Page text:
NEW YORK (AP) -- If there is intelligent life on other planets, the first question evangelical theologian Tony Campolo would ask the other beings is: What can you teach us about God?
"There's a cosmic dimension to salvation. There's a cosmic design," said Campolo, a popular author and preacher from Eastern College in St. Davids, PA. "It just may be that Earth is a place where the most important drama of the salvation story was acted out, but the salvation of God extends far beyond the limitations of our minds."
Far from being afraid the recent NASA discovery that life may have existed on Mars would shake the foundations of their faith, many religious leaders and theologians say the news should be greeted with a sense of humility and awe at the infinite creative potential of God.
This is not the 16th century, when Christian leaders would condemn Copernicus and later Galileo for teaching that the Earth was not the center of the universe.
Today, scientific advances -- including the idea that a potato-sized meteorite which blasted off Mars 15 million years ago contains several physical and chemical traces suggestive of life -- are more likely to be greeted as evidence of the unlimited power of God, religious leaders say.
"We believe a God who is capable of creating one world is capable of creating many worlds," said Rabbi Alexander Schindler, former head of the Union of American Hebrew Congregations. "It does not change our fundamental faith. It doesn't touch it in the slightest."
While the NASA results are preliminary -- and even then they are only talking about tiny, nearly 4 billion-year-old microbes -- they are tantalizing. Prominent religious thinkers are not immune from the same flights of imagination about extraterrestrial life that have gripped so many others for so long.
David Byers, executive director of the Committee on Science and Human Values of the National Conference of Catholic Bishops, said he has been thinking about it since he was a boy.
"I remember, when I was about 10 or 12, thinking if I ever ran into an alien, my first question would be: `Who's Jesus,' and see what they said," Byers recalled.
Rabbi James Rudin of the American Jewish Committee said the recent discovery calls for "a little galactic modesty on the part of not only the scientific community, but also the religious community. ... How do we know that we are the only form of life?"
Few of the theologians interviewed doubt that if beings with the ability to think existed on other planets, God would have relationships with them.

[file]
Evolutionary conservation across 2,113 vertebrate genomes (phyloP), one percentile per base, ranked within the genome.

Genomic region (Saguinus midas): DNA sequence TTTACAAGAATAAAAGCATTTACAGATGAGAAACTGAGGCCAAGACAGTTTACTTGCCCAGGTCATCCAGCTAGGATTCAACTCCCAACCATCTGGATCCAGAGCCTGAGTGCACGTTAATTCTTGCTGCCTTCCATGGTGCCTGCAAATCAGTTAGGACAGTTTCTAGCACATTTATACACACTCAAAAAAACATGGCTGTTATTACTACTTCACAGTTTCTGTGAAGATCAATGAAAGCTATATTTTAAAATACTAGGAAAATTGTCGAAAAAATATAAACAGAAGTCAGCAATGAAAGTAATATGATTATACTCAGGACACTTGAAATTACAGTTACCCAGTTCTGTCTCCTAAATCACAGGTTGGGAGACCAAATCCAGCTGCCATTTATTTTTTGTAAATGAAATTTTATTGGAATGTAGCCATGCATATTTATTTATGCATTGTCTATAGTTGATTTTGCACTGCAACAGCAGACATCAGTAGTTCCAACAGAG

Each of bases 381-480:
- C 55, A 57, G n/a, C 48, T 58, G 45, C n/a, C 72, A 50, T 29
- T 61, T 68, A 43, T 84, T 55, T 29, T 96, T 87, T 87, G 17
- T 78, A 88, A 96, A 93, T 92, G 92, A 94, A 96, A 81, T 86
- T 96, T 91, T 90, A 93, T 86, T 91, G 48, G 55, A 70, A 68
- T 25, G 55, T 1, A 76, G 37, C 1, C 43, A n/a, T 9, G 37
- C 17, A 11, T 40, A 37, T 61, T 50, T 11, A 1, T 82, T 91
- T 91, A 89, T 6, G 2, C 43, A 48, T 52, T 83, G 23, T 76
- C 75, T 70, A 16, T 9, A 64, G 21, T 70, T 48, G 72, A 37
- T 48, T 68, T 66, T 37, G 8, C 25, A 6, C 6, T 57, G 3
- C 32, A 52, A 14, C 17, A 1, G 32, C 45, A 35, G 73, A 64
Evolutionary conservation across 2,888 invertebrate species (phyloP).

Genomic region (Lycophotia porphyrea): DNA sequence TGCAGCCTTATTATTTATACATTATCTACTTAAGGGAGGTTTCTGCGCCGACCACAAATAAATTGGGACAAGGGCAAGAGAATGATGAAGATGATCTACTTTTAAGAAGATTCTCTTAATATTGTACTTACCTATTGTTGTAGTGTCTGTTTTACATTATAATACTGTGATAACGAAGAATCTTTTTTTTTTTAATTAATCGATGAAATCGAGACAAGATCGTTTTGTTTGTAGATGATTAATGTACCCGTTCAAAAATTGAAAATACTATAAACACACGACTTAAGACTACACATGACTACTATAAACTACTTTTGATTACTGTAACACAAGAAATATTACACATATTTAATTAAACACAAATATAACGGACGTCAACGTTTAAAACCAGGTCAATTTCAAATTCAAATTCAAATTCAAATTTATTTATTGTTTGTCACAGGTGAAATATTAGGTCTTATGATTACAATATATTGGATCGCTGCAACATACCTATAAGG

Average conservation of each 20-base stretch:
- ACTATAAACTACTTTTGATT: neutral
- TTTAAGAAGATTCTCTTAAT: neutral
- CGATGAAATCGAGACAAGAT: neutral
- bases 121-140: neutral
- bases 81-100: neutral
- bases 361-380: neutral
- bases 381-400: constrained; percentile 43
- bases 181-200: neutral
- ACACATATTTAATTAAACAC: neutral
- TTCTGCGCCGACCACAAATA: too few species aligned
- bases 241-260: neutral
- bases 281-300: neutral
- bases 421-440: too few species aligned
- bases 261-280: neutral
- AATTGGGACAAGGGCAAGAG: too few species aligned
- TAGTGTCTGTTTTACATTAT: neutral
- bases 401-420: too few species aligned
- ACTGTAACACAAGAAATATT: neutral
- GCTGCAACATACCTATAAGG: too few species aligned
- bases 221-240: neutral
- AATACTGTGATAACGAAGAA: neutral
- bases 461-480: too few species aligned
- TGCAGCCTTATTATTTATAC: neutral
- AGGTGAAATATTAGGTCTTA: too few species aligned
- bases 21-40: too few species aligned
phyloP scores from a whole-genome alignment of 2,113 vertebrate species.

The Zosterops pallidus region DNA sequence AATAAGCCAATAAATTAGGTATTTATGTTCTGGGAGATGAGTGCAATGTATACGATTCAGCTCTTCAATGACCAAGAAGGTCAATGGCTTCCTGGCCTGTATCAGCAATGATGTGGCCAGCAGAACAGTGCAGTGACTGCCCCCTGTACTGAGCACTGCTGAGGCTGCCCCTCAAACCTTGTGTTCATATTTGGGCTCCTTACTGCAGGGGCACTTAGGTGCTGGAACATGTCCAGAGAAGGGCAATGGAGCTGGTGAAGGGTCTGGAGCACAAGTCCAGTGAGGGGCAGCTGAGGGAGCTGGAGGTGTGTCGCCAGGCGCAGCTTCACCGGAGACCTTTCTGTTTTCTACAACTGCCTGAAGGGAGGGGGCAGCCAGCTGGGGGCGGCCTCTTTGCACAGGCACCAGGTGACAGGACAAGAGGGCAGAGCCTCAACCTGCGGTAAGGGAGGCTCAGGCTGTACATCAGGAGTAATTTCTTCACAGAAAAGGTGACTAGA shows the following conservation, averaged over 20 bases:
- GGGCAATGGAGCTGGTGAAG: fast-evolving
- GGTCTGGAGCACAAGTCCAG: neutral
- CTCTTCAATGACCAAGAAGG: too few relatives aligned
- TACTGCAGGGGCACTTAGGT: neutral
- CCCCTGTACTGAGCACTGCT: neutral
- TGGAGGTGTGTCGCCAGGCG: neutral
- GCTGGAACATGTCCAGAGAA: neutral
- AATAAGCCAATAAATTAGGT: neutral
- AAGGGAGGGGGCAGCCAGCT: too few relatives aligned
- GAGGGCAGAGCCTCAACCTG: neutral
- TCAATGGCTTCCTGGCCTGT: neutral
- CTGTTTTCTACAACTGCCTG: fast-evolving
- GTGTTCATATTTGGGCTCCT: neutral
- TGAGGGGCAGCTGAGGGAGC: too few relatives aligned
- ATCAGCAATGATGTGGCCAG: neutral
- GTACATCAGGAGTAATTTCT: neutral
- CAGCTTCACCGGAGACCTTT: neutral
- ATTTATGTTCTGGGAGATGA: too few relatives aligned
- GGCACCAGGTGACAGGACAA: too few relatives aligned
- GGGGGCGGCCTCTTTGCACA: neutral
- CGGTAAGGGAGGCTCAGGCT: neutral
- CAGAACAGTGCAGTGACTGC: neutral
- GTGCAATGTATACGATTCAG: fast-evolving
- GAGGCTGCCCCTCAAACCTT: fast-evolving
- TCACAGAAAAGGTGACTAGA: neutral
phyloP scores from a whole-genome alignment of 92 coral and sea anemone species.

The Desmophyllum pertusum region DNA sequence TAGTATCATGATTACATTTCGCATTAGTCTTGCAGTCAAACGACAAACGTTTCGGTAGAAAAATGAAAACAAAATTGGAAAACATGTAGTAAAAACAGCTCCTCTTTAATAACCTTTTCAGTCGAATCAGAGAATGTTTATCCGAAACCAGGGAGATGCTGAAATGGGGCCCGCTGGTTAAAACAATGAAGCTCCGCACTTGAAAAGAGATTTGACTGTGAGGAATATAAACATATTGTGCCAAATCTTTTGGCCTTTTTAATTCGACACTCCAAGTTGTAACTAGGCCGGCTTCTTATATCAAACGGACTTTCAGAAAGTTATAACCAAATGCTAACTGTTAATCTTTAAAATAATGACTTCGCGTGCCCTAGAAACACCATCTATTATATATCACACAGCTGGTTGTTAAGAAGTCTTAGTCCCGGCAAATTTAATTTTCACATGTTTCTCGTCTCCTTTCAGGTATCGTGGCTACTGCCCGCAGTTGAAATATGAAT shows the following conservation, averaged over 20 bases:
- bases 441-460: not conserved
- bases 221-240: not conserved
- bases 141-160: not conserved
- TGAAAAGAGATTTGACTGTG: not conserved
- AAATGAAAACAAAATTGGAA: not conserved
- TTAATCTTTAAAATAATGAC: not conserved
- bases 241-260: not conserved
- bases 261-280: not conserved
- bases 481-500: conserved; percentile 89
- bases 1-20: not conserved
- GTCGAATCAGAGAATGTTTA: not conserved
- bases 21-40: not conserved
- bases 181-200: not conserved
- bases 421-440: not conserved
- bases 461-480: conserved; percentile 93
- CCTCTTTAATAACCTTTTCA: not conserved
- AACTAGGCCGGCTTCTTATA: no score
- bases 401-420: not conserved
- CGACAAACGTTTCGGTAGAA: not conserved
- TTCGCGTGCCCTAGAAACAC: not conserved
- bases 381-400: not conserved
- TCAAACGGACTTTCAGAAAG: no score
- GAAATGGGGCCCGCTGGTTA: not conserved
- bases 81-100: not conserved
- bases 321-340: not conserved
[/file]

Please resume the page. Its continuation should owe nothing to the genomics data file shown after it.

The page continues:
"Whatever is there is God's creation," said the Rev. Robert Russell, a physicist and United Church of Christ minister who founded the Center for Theology and the Natural Sciences in Berkeley, Calif. "I would imagine God would be as interested in being in communication, in relation with that form of life as God is with Earth, with terrestrial beings."
The other side of the issue is how should human beings react to free, self-conscious moral agents from another planet.
"Our religious understanding would impel us to reach out to them in friendship ... because they are fellow creatures of God created in his image," Schindler said.
If the alien beings turned out not to have committed original sin, "to be unfallen, an angelic race, then we'd have a lot to learn from them," Byers said.
However, he said, "If you run into a race like those folks from 'Independence Day,' you're not going to have much time for theological reflection."
That is the question that fascinates theologians: If other beings were given the same capacity for free will, would they avoid human mistakes?
"Is that capacity to sin, to do true violence to ourselves, in some sense inevitable ... or is it possible that you can have a race of moral free agents who are truly guileless, who are at peace and harmony with themselves," Russell said.
Campolo sees an ominous development in the trend in films away from portraying aliens as almost Christ-like figures, such as in the movie "E.T. The Extra-Terrestrial," to their depictions in the current hit "Independence Day," where beings from another planet try to destroy the Earth.
He said it reflects a climate of fear and anxiety in the country, that extends to our attitudes toward other strangers, such as Mexican immigrants.
Indulging his own imagination, Campolo said he could envision a scenario where God -- tired of the mess human beings had created in this world -- would send beings from another planet to help people learn to love one another.
"We've always looked at ourselves as people sending out missionaries," Campolo said. "Maybe we need to receive a few at this point in history."
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